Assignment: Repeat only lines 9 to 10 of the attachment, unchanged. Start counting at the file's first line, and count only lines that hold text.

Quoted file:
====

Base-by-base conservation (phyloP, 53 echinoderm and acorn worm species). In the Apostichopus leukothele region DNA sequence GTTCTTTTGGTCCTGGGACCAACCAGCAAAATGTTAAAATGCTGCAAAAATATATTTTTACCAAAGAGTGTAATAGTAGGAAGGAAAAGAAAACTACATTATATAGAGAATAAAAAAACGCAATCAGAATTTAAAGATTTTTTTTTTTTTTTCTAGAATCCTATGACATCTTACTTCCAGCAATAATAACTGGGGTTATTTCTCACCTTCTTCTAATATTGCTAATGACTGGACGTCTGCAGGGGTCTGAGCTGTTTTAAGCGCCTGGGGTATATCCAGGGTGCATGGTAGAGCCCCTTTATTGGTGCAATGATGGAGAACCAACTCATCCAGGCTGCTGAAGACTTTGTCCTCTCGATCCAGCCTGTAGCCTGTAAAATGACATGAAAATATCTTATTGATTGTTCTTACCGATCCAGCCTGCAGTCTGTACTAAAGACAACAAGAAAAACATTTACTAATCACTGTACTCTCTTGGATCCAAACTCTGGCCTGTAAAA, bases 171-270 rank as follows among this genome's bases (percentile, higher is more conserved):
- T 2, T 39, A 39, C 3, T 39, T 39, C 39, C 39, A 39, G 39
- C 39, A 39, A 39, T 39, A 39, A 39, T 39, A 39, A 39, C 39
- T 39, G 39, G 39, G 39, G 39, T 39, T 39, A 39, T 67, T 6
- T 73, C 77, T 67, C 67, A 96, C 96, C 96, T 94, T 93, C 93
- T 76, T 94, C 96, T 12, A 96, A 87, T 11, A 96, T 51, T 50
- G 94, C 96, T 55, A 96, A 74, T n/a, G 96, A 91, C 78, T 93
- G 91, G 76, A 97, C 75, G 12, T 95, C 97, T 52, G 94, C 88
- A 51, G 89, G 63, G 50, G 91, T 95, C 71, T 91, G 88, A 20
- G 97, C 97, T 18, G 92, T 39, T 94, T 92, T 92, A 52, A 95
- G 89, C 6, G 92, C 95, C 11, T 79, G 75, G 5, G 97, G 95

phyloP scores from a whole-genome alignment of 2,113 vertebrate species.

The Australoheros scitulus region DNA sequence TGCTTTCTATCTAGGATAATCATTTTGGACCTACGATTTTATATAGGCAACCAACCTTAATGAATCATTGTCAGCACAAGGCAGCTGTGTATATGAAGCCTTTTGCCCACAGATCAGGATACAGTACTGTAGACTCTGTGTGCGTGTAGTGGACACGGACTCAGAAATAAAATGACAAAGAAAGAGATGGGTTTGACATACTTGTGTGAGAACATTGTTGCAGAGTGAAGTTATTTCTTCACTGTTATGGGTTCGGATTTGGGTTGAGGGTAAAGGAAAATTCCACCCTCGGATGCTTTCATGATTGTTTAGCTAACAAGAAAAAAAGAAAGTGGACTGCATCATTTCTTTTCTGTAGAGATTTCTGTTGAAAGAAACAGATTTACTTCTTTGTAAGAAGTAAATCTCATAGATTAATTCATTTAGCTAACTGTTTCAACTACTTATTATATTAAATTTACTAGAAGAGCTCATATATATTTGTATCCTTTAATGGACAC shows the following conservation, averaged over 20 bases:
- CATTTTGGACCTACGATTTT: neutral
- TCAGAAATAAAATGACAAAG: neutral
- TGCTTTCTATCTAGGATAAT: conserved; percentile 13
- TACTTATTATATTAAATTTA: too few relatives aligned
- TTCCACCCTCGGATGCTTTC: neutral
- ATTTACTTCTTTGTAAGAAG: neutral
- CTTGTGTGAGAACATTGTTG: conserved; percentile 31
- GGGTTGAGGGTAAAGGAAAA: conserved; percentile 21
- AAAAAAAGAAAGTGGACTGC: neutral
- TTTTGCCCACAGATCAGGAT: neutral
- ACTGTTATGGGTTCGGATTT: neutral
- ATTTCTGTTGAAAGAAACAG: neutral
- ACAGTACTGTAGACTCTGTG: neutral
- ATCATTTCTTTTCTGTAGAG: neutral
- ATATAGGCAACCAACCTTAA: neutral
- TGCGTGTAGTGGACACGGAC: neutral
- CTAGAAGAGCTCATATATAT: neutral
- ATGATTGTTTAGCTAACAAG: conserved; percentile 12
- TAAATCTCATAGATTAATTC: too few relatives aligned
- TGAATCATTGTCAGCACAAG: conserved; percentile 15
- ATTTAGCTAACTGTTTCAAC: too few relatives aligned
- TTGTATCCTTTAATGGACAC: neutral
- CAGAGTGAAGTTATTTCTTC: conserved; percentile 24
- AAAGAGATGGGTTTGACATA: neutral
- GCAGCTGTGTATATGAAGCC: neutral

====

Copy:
- A 51, G 89, G 63, G 50, G 91, T 95, C 71, T 91, G 88, A 20
- G 97, C 97, T 18, G 92, T 39, T 94, T 92, T 92, A 52, A 95